Senior Program Director, PPDC, Mr. Onyekachi Chukwu, on Tuesday called in Abuja for a program to promote inclusive governance through civic engagement of “rights holders” in the CTF.
Chukwu denounced the poor state of infrastructure in some communities, saying that “one will think that the natives are doing well, considering that these communities are located in the CTF.
“You will be surprised that most of these communities within the CTF are inaccessible.
“During our visit, these communities were very difficult to access. For some of these places we had to park our cars and use our legs to get to some of these communities.
“We want to shine a light on these CTF communities that have not seen a government presence for over ten years. Basically, since these people are in the CTF, it doesn’t necessarily mean that everything is fine with them.
“We visited these communities. And today we brought in members of those communities to discuss the challenges they face, ” he said.
The official, who took the time to enlighten the natives on how to monitor government projects within their communities, assured the PPDC will provide them with the necessary assistance to get the government to complete projects within their communities. .
“We are also trying to empower communities in the CTF, especially rights holders who see how they can improve their participation in governance.
“It’s in their communities and it’s also demanding for the delivery of services in their communities.
“We make people in the communities aware of the various tools available to them to improve their participation in governance and help them have more accessibility to their representatives.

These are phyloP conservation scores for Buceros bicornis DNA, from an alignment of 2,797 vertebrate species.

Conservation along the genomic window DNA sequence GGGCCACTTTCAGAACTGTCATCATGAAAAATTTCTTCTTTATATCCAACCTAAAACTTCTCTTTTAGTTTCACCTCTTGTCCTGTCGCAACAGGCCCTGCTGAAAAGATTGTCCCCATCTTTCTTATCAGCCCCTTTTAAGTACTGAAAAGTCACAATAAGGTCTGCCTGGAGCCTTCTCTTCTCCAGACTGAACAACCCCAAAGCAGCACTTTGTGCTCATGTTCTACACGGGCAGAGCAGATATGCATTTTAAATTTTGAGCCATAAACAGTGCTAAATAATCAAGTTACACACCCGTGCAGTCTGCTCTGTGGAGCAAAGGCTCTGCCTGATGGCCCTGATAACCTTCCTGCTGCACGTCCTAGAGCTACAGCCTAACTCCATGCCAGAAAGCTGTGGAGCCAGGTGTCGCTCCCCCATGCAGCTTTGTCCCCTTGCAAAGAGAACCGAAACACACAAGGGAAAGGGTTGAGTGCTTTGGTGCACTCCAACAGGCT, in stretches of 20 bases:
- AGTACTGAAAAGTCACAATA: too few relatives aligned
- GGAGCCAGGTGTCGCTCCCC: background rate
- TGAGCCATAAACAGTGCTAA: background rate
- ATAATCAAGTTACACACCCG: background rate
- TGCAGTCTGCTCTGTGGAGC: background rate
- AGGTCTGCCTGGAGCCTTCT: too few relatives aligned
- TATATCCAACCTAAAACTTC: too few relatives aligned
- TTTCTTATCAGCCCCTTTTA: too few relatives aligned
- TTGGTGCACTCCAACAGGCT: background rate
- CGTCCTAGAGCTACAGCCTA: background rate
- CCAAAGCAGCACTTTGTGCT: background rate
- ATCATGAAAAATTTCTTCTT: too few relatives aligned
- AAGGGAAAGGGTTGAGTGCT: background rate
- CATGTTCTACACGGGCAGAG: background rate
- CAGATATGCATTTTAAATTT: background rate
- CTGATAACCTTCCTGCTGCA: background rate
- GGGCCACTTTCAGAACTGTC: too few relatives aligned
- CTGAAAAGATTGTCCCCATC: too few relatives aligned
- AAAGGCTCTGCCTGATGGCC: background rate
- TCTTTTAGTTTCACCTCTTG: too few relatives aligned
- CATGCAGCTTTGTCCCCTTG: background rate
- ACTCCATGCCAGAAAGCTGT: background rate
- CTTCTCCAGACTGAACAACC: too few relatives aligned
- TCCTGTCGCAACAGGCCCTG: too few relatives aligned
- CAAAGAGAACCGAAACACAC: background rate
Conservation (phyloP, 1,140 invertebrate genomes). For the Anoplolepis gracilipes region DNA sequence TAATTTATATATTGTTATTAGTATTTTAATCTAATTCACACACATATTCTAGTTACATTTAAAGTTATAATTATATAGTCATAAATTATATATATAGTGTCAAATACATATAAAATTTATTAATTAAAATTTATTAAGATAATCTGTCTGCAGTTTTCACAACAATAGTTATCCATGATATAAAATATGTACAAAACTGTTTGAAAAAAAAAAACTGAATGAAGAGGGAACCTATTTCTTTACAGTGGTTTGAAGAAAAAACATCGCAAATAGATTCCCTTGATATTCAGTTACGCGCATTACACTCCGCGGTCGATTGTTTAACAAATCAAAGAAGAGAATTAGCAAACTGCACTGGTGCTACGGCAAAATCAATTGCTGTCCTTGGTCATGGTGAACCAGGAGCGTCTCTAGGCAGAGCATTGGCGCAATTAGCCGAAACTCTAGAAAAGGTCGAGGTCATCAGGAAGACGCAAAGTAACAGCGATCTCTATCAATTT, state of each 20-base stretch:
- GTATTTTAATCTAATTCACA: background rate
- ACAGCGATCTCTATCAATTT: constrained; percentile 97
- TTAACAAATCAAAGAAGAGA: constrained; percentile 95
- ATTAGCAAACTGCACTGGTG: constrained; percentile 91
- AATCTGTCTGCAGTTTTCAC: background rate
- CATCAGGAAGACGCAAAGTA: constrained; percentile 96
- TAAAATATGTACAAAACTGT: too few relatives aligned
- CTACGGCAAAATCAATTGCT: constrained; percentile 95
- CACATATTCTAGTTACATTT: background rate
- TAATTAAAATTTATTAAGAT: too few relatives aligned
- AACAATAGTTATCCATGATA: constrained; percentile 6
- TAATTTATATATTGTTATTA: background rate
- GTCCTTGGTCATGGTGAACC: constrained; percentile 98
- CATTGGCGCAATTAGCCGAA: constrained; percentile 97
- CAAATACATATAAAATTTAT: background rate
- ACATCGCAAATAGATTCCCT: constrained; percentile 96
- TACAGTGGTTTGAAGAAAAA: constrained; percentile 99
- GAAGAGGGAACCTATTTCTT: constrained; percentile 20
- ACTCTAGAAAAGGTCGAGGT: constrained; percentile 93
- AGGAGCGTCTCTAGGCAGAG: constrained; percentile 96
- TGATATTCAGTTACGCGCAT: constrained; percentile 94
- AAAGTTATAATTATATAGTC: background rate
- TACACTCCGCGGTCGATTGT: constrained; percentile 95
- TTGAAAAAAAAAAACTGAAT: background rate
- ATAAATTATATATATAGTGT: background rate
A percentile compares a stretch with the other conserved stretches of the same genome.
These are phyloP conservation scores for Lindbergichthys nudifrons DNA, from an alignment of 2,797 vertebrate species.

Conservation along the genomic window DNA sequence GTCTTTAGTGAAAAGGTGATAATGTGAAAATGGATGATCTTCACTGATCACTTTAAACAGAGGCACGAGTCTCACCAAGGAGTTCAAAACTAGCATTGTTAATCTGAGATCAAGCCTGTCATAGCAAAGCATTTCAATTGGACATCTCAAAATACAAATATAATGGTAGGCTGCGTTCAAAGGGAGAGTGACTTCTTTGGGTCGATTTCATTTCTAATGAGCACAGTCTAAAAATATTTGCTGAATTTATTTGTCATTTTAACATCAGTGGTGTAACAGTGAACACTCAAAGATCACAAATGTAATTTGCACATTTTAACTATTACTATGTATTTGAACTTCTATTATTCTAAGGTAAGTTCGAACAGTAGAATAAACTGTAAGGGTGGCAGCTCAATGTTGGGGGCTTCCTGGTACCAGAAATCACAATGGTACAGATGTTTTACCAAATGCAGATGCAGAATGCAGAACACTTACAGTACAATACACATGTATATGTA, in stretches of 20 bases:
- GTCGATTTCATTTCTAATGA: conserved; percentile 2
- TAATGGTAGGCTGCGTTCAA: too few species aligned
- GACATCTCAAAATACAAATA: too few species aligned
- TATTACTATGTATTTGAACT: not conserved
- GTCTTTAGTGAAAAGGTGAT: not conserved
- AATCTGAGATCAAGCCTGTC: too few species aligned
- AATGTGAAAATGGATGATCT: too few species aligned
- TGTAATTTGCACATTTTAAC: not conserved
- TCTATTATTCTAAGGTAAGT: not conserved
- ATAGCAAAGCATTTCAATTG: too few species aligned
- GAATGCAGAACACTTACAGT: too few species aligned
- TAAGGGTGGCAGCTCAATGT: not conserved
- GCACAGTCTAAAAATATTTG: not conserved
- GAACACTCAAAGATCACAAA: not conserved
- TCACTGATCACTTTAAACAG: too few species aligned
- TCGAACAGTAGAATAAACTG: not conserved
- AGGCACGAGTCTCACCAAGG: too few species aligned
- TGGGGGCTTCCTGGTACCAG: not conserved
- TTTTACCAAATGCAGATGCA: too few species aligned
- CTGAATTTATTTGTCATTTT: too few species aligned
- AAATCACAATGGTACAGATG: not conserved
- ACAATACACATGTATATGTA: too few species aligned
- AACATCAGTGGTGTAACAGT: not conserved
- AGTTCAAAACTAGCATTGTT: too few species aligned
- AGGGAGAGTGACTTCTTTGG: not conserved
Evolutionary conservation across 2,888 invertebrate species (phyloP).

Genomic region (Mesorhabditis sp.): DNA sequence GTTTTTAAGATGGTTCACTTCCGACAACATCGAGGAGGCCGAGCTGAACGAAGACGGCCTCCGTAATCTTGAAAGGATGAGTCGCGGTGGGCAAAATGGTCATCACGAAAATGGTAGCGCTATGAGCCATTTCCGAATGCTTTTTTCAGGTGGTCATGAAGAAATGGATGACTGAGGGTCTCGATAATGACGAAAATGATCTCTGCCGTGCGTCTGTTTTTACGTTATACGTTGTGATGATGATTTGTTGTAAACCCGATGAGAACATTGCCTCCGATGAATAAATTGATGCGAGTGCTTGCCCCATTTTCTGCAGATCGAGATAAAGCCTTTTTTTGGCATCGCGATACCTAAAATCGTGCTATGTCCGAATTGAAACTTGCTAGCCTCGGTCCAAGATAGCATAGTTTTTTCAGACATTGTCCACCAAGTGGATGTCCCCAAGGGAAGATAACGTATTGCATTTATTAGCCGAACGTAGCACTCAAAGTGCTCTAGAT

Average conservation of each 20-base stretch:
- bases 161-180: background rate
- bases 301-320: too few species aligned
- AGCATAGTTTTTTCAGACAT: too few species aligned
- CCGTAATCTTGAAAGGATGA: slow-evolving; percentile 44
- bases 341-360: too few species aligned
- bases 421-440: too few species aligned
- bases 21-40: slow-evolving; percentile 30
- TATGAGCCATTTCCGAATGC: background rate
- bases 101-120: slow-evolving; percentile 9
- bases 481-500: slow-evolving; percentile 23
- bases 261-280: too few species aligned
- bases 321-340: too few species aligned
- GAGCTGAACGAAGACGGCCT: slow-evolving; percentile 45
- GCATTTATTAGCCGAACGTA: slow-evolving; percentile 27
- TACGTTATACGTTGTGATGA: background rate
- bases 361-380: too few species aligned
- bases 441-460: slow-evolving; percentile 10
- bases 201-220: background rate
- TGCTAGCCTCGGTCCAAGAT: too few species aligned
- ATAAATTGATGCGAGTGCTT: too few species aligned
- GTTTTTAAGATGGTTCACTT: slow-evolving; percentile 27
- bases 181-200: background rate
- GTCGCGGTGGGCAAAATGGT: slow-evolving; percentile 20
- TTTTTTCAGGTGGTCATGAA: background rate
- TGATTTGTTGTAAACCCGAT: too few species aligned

“This is to ensure that some of the challenges they face in their communities, such as the lack of schools, the lack of physical facilities such as roads, also access to water and insecurity. , can be resolved, ”said the senior program manager.
In his remarks, a member of the clergy, Reverend Thomas Bako, who represented the Yimi community under the Gwagwalada Regional Council, said that the FCT natives were the most cheated people in Nigeria.
Bako said some communities were not accessible during the rainy season.
He added that the population could not see their representatives to file a complaint.
“You go to their offices; they will say you should come another day. We are peasant farmers. How are you going to keep spending the transportation to visit the office of someone who doesn’t care about you?
“The roads are bad and accidents happen every day. You hear that the contract is awarded, if you go to the site, nothing is done in this area. Some communities are only accessible during the dry season, ” the cleric said.
In addition, Dr Ray Jamberlary, a representative of the Buzumkure community in the Kuje Regional Council, said some of the elected presidents of the local government were not accessible.
“You can’t even know where they’re sleeping. You can’t even access the presidents of local governments. Seeing Senator Philip Aduda is easier than seeing a local government chairman in the CTF.
“They have ways of sneaking out of their homes and offices. So you can’t even see them file a complaint, ”he added.
Also reports that PPDC is currently working in six communities within FCT to train indigenous people on project monitoring and how to involve government in delivering quality services.
The six communities are Karonmajigi, Yimi, Buzunkure, Ijakpada, Abaji and Apiawoyi in the six regional councils of Abuja.
Short Link: https://wp.me/pcj2iU-3DLB